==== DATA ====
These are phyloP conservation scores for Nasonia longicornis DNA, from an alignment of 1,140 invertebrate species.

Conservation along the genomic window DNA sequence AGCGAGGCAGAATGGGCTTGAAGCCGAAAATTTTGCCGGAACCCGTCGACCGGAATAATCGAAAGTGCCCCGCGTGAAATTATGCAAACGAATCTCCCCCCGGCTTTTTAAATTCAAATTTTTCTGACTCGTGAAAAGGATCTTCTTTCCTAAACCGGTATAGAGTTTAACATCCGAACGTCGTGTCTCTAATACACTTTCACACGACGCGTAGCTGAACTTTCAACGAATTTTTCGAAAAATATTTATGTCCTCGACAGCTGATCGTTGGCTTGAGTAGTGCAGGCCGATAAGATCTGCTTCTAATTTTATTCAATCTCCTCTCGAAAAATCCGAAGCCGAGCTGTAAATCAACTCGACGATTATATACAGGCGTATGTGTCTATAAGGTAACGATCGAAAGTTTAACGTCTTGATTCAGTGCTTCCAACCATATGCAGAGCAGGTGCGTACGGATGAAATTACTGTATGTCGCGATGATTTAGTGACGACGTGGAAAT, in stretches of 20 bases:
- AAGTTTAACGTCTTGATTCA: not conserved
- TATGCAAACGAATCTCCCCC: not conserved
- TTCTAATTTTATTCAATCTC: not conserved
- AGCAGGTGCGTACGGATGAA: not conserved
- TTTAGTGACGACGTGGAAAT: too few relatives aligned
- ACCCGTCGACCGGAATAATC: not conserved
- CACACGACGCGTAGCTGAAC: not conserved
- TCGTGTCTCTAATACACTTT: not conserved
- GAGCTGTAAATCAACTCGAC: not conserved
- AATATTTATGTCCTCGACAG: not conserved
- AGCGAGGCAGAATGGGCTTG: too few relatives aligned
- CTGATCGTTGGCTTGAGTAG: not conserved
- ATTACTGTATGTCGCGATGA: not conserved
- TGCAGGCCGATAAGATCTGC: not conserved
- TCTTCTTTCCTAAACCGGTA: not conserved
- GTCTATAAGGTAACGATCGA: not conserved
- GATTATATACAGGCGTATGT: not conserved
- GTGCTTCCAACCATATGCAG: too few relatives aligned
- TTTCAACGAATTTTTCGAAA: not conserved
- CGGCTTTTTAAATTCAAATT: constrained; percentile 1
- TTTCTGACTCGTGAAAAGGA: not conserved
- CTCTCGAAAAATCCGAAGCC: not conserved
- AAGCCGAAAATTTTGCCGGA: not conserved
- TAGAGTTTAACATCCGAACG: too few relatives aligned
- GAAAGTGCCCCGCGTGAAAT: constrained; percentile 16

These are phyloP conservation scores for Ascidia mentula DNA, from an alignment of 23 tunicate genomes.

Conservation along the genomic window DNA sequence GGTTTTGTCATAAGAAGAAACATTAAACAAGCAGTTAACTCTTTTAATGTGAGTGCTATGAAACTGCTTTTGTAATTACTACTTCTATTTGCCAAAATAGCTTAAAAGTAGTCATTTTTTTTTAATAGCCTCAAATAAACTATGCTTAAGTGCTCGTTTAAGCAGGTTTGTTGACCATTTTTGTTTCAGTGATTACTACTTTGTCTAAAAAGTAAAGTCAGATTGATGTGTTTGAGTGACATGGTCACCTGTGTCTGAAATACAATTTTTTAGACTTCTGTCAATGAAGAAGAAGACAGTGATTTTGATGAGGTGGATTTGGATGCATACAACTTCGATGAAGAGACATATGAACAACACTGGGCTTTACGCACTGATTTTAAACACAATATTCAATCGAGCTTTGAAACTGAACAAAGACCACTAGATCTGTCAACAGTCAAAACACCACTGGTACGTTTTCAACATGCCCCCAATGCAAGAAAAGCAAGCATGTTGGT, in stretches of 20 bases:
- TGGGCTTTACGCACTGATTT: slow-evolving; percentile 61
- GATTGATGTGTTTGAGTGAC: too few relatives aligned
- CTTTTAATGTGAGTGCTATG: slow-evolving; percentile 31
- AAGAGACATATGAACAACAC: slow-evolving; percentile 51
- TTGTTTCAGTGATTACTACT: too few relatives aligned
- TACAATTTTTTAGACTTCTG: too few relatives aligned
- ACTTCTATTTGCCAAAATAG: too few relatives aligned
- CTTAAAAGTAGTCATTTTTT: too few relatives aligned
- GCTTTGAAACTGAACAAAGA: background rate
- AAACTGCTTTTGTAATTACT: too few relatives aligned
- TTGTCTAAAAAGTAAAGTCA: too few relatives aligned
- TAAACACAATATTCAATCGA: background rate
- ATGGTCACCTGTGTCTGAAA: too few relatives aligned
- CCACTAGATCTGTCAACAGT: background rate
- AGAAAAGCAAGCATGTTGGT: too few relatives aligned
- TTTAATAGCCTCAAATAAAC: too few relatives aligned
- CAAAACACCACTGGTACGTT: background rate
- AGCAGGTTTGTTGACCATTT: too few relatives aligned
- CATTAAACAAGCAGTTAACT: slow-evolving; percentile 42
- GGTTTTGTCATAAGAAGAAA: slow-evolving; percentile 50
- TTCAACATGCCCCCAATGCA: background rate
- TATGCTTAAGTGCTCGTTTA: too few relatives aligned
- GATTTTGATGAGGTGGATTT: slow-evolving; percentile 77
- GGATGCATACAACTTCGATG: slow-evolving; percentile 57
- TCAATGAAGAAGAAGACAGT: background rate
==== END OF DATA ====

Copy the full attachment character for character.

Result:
These are phyloP conservation scores for Nasonia longicornis DNA, from an alignment of 1,140 invertebrate species.

Conservation along the genomic window DNA sequence AGCGAGGCAGAATGGGCTTGAAGCCGAAAATTTTGCCGGAACCCGTCGACCGGAATAATCGAAAGTGCCCCGCGTGAAATTATGCAAACGAATCTCCCCCCGGCTTTTTAAATTCAAATTTTTCTGACTCGTGAAAAGGATCTTCTTTCCTAAACCGGTATAGAGTTTAACATCCGAACGTCGTGTCTCTAATACACTTTCACACGACGCGTAGCTGAACTTTCAACGAATTTTTCGAAAAATATTTATGTCCTCGACAGCTGATCGTTGGCTTGAGTAGTGCAGGCCGATAAGATCTGCTTCTAATTTTATTCAATCTCCTCTCGAAAAATCCGAAGCCGAGCTGTAAATCAACTCGACGATTATATACAGGCGTATGTGTCTATAAGGTAACGATCGAAAGTTTAACGTCTTGATTCAGTGCTTCCAACCATATGCAGAGCAGGTGCGTACGGATGAAATTACTGTATGTCGCGATGATTTAGTGACGACGTGGAAAT, in stretches of 20 bases:
- AAGTTTAACGTCTTGATTCA: not conserved
- TATGCAAACGAATCTCCCCC: not conserved
- TTCTAATTTTATTCAATCTC: not conserved
- AGCAGGTGCGTACGGATGAA: not conserved
- TTTAGTGACGACGTGGAAAT: too few relatives aligned
- ACCCGTCGACCGGAATAATC: not conserved
- CACACGACGCGTAGCTGAAC: not conserved
- TCGTGTCTCTAATACACTTT: not conserved
- GAGCTGTAAATCAACTCGAC: not conserved
- AATATTTATGTCCTCGACAG: not conserved
- AGCGAGGCAGAATGGGCTTG: too few relatives aligned
- CTGATCGTTGGCTTGAGTAG: not conserved
- ATTACTGTATGTCGCGATGA: not conserved
- TGCAGGCCGATAAGATCTGC: not conserved
- TCTTCTTTCCTAAACCGGTA: not conserved
- GTCTATAAGGTAACGATCGA: not conserved
- GATTATATACAGGCGTATGT: not conserved
- GTGCTTCCAACCATATGCAG: too few relatives aligned
- TTTCAACGAATTTTTCGAAA: not conserved
- CGGCTTTTTAAATTCAAATT: constrained; percentile 1
- TTTCTGACTCGTGAAAAGGA: not conserved
- CTCTCGAAAAATCCGAAGCC: not conserved
- AAGCCGAAAATTTTGCCGGA: not conserved
- TAGAGTTTAACATCCGAACG: too few relatives aligned
- GAAAGTGCCCCGCGTGAAAT: constrained; percentile 16

These are phyloP conservation scores for Ascidia mentula DNA, from an alignment of 23 tunicate genomes.

Conservation along the genomic window DNA sequence GGTTTTGTCATAAGAAGAAACATTAAACAAGCAGTTAACTCTTTTAATGTGAGTGCTATGAAACTGCTTTTGTAATTACTACTTCTATTTGCCAAAATAGCTTAAAAGTAGTCATTTTTTTTTAATAGCCTCAAATAAACTATGCTTAAGTGCTCGTTTAAGCAGGTTTGTTGACCATTTTTGTTTCAGTGATTACTACTTTGTCTAAAAAGTAAAGTCAGATTGATGTGTTTGAGTGACATGGTCACCTGTGTCTGAAATACAATTTTTTAGACTTCTGTCAATGAAGAAGAAGACAGTGATTTTGATGAGGTGGATTTGGATGCATACAACTTCGATGAAGAGACATATGAACAACACTGGGCTTTACGCACTGATTTTAAACACAATATTCAATCGAGCTTTGAAACTGAACAAAGACCACTAGATCTGTCAACAGTCAAAACACCACTGGTACGTTTTCAACATGCCCCCAATGCAAGAAAAGCAAGCATGTTGGT, in stretches of 20 bases:
- TGGGCTTTACGCACTGATTT: slow-evolving; percentile 61
- GATTGATGTGTTTGAGTGAC: too few relatives aligned
- CTTTTAATGTGAGTGCTATG: slow-evolving; percentile 31
- AAGAGACATATGAACAACAC: slow-evolving; percentile 51
- TTGTTTCAGTGATTACTACT: too few relatives aligned
- TACAATTTTTTAGACTTCTG: too few relatives aligned
- ACTTCTATTTGCCAAAATAG: too few relatives aligned
- CTTAAAAGTAGTCATTTTTT: too few relatives aligned
- GCTTTGAAACTGAACAAAGA: background rate
- AAACTGCTTTTGTAATTACT: too few relatives aligned
- TTGTCTAAAAAGTAAAGTCA: too few relatives aligned
- TAAACACAATATTCAATCGA: background rate
- ATGGTCACCTGTGTCTGAAA: too few relatives aligned
- CCACTAGATCTGTCAACAGT: background rate
- AGAAAAGCAAGCATGTTGGT: too few relatives aligned
- TTTAATAGCCTCAAATAAAC: too few relatives aligned
- CAAAACACCACTGGTACGTT: background rate
- AGCAGGTTTGTTGACCATTT: too few relatives aligned
- CATTAAACAAGCAGTTAACT: slow-evolving; percentile 42
- GGTTTTGTCATAAGAAGAAA: slow-evolving; percentile 50
- TTCAACATGCCCCCAATGCA: background rate
- TATGCTTAAGTGCTCGTTTA: too few relatives aligned
- GATTTTGATGAGGTGGATTT: slow-evolving; percentile 77
- GGATGCATACAACTTCGATG: slow-evolving; percentile 57
- TCAATGAAGAAGAAGACAGT: background rate